Practical implications

The case provides a number of important lessons and learning opportunities for sponsors of renewable energy power projects and managers of financial institutions.

Originality/value

Please refer to the findings section above.

Details

Management Decision, vol. 52 no. 9
Type: Research Article
ISSN: 0025-1747

Keywords

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Article
Publication date: 14 October 2014

John C. Ickis, Arch G. Woodside and Enrique Ogliastri

The purpose of this paper is to provide a framework with which to understand the issues that arise in the discussion cases included in this Special Issue and explains the…

Abstract

Purpose

The purpose of this paper is to provide a framework with which to understand the issues that arise in the discussion cases included in this Special Issue and explains the role of case studies in the education of those responsible for leading organizations.

Design/methodology/approach

This paper is based upon the review of literature from a range of disciplines, all of which is relevant to executive learning; the analysis of the cases and papers in this Special Issue, and interviews with colleagues who use the case method.

Findings

The case method is useful in the education of managerial decision makers who face complex situations, but it is most effective when the cases contain certain essential ingredients and when the instructor is skilled in discussion leadership. These ingredients include the presence of a protagonist, the deep description of a problematic situation, the existence of at least two reasonable courses of action, and sufficient data to evaluate each alternative. The interactive nature of case discussions reinforces those values and behaviors that associate with civility.

Research limitations/implications

Since some of the discussion cases were in the process of completion, it was not always possible to evaluate the experience with their use in the classroom.

Practical implications

The introductory paper points to broader opportunities for the use of the case method, and for its adaptation to experiential learning, than is generally recognized in academia.

Social implications

The use of discussion cases in management schools, where future business leaders interact with professors and classmates in an environment of critical learning and respect for opinions of others, encourages behaviors of civility.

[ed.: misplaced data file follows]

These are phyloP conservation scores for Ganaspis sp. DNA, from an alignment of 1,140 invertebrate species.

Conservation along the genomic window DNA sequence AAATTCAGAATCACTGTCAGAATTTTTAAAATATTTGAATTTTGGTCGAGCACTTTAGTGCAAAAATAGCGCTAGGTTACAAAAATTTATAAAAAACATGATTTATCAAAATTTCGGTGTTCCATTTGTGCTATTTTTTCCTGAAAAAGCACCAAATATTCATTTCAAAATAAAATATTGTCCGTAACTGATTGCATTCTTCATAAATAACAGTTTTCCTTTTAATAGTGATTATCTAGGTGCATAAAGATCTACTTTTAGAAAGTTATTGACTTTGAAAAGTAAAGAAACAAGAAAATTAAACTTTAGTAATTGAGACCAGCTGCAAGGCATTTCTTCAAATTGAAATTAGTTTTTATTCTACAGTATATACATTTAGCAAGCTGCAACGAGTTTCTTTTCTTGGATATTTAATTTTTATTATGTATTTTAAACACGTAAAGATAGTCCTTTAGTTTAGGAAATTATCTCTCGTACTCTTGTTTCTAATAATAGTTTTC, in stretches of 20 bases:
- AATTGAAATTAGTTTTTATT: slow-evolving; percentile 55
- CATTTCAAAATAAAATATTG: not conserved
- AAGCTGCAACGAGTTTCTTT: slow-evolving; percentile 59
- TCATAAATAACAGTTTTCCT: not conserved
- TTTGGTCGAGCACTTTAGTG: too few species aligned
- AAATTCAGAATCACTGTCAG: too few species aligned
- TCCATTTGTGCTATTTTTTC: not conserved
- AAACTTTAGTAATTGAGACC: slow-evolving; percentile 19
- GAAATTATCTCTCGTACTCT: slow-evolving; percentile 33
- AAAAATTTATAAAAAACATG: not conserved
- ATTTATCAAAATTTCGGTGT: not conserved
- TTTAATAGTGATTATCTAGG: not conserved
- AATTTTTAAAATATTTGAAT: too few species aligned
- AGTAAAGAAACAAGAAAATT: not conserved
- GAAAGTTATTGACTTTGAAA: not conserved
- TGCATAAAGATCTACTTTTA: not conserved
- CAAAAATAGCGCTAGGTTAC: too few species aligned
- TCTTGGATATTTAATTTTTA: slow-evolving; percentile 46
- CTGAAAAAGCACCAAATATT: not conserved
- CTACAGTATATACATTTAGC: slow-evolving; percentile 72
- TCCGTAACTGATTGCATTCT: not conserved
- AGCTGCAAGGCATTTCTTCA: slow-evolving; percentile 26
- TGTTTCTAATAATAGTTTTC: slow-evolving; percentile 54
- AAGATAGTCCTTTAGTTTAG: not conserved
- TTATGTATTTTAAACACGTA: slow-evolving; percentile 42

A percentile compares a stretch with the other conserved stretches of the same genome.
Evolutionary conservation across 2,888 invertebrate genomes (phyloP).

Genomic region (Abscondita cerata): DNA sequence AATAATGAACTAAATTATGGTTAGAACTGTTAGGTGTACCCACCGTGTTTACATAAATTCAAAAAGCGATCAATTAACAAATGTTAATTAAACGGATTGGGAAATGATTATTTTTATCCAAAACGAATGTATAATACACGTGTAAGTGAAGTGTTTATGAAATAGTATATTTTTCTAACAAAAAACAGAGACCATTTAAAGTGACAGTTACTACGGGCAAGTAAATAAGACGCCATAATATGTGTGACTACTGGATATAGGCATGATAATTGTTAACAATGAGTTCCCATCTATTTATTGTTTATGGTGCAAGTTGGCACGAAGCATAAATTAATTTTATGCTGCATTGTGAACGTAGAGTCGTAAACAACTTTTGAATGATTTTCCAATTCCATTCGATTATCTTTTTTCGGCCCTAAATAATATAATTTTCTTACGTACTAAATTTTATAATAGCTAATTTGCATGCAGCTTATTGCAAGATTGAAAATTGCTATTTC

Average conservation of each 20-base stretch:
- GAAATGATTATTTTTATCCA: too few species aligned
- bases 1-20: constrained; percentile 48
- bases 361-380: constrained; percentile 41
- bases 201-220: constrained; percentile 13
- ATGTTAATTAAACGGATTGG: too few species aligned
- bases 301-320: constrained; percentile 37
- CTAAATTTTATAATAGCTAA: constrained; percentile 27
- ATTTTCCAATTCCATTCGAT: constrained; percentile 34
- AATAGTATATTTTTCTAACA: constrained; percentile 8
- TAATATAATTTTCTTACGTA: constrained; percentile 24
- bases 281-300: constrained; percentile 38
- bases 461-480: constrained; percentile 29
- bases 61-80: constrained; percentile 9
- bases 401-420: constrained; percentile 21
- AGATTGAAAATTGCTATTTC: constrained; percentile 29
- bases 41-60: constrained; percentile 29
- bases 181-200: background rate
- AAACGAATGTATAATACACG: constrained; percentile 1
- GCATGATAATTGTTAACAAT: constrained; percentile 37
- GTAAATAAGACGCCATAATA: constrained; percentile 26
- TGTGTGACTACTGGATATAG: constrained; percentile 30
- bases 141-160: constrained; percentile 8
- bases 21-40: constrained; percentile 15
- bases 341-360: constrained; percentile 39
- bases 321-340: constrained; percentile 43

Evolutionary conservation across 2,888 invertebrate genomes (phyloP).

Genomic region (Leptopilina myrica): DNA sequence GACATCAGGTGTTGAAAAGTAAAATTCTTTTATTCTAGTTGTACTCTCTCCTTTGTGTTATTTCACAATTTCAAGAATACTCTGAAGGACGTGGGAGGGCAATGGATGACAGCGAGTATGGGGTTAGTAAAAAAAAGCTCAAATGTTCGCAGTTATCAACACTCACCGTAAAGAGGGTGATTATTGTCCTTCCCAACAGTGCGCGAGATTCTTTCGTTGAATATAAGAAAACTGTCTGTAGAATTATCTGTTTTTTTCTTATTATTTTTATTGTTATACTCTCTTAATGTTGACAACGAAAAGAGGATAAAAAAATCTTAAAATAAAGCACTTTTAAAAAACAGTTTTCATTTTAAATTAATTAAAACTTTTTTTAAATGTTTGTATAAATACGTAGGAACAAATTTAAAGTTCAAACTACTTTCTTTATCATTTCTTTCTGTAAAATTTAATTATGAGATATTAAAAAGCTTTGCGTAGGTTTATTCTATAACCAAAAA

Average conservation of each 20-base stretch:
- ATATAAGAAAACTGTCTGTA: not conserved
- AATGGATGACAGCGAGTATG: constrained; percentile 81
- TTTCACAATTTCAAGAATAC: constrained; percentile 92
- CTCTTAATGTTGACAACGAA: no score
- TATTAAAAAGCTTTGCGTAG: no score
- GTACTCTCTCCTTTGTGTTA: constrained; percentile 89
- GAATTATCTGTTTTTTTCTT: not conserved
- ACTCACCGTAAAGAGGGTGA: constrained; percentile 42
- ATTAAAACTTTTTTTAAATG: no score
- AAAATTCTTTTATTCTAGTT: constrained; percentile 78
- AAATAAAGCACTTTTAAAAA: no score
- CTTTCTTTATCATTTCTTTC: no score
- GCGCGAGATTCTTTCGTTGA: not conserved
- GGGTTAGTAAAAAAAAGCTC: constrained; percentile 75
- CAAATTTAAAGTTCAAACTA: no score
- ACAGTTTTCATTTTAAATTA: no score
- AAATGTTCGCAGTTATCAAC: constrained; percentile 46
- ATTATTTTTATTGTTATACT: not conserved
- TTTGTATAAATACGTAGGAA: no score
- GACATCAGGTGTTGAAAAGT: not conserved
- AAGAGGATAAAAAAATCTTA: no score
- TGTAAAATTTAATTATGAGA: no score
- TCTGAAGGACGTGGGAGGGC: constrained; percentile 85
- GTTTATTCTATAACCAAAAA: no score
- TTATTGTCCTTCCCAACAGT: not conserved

Originality/value

This introductory paper is valuable in providing a framework to integrate and make sense of the diverse topics, situations, and contexts described in the cases contained in the Special Issue.

Details

Management Decision, vol. 52 no. 9
Type: Research Article
ISSN: 0025-1747

Keywords

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Article
Publication date: 4 September 2017

Sergio-Andres Pulgarin-Molina, Andres Mauricio Castro, Alejandra Ballesteros and Juan Manuel Barrera

This paper aims, first, to advance the current understanding about the impact of innovation in non-traditional exports, and, second, to provide insights about the…

Abstract

Purpose

This paper aims, first, to advance the current understanding about the impact of innovation in non-traditional exports, and, second, to provide insights about the structure of emergent economies often not regarded by traditional innovation and export theories.

Design/methodology/approach

A longitudinal analysis using panel data based on Box Jenkins’ theory was conducted, so to identify statistically significant variables on export performance, regarding expenditure on research, development and innovation (R&D + I) activities, ICT and specialized training and formation.

Findings

This study suggests the need to design public policies aimed at stimulating innovation in potential export sectors, as a mechanism for competitive development and growth in emergent economies such as Colombia.

Originality/value

The introduction of innovations in goods and services exports has become more important in economies, such as the Colombian ones, where globalization openness processes force to establish minimum competitiveness levels regarding the international standards.

Details

International Journal of Innovation Science, vol. 9 no. 3
Type: Research Article
ISSN: 1757-2223

Keywords

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Article
Publication date: 17 June 2019

Gaël Bonnin and Mauricio Rodriguez Alfonso

With the rise of digital media and content marketing, business-to-business (B2B) technology firms increasingly use narratives in their marketing strategy. If research has…